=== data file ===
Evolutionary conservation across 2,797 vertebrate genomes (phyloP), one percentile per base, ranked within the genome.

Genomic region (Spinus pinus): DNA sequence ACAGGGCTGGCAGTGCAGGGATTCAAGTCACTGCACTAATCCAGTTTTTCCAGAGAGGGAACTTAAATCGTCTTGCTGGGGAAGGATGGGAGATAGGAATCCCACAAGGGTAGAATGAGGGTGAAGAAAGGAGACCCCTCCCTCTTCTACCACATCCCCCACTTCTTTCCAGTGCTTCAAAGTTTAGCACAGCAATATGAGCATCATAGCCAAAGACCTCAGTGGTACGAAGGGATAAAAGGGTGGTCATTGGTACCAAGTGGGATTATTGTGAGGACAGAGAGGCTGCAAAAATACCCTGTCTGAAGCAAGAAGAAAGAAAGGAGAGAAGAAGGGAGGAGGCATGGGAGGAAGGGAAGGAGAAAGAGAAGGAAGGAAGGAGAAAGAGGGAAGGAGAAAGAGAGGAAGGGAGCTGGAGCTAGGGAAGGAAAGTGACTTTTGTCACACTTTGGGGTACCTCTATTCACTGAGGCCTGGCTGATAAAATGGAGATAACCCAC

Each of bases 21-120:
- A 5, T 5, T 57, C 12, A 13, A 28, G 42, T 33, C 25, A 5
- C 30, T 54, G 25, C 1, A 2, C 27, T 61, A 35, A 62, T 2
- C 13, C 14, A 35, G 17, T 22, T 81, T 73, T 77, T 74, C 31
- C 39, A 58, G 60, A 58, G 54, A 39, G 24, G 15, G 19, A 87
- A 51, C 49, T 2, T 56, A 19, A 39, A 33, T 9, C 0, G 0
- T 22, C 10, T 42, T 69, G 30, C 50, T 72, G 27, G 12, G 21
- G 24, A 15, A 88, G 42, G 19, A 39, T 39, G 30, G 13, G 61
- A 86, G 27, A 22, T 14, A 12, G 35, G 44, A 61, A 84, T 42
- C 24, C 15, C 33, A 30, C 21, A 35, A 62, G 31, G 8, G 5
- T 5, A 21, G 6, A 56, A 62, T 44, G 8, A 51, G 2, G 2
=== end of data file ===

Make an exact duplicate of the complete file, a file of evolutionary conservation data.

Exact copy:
Evolutionary conservation across 2,797 vertebrate genomes (phyloP), one percentile per base, ranked within the genome.

Genomic region (Spinus pinus): DNA sequence ACAGGGCTGGCAGTGCAGGGATTCAAGTCACTGCACTAATCCAGTTTTTCCAGAGAGGGAACTTAAATCGTCTTGCTGGGGAAGGATGGGAGATAGGAATCCCACAAGGGTAGAATGAGGGTGAAGAAAGGAGACCCCTCCCTCTTCTACCACATCCCCCACTTCTTTCCAGTGCTTCAAAGTTTAGCACAGCAATATGAGCATCATAGCCAAAGACCTCAGTGGTACGAAGGGATAAAAGGGTGGTCATTGGTACCAAGTGGGATTATTGTGAGGACAGAGAGGCTGCAAAAATACCCTGTCTGAAGCAAGAAGAAAGAAAGGAGAGAAGAAGGGAGGAGGCATGGGAGGAAGGGAAGGAGAAAGAGAAGGAAGGAAGGAGAAAGAGGGAAGGAGAAAGAGAGGAAGGGAGCTGGAGCTAGGGAAGGAAAGTGACTTTTGTCACACTTTGGGGTACCTCTATTCACTGAGGCCTGGCTGATAAAATGGAGATAACCCAC

Each of bases 21-120:
- A 5, T 5, T 57, C 12, A 13, A 28, G 42, T 33, C 25, A 5
- C 30, T 54, G 25, C 1, A 2, C 27, T 61, A 35, A 62, T 2
- C 13, C 14, A 35, G 17, T 22, T 81, T 73, T 77, T 74, C 31
- C 39, A 58, G 60, A 58, G 54, A 39, G 24, G 15, G 19, A 87
- A 51, C 49, T 2, T 56, A 19, A 39, A 33, T 9, C 0, G 0
- T 22, C 10, T 42, T 69, G 30, C 50, T 72, G 27, G 12, G 21
- G 24, A 15, A 88, G 42, G 19, A 39, T 39, G 30, G 13, G 61
- A 86, G 27, A 22, T 14, A 12, G 35, G 44, A 61, A 84, T 42
- C 24, C 15, C 33, A 30, C 21, A 35, A 62, G 31, G 8, G 5
- T 5, A 21, G 6, A 56, A 62, T 44, G 8, A 51, G 2, G 2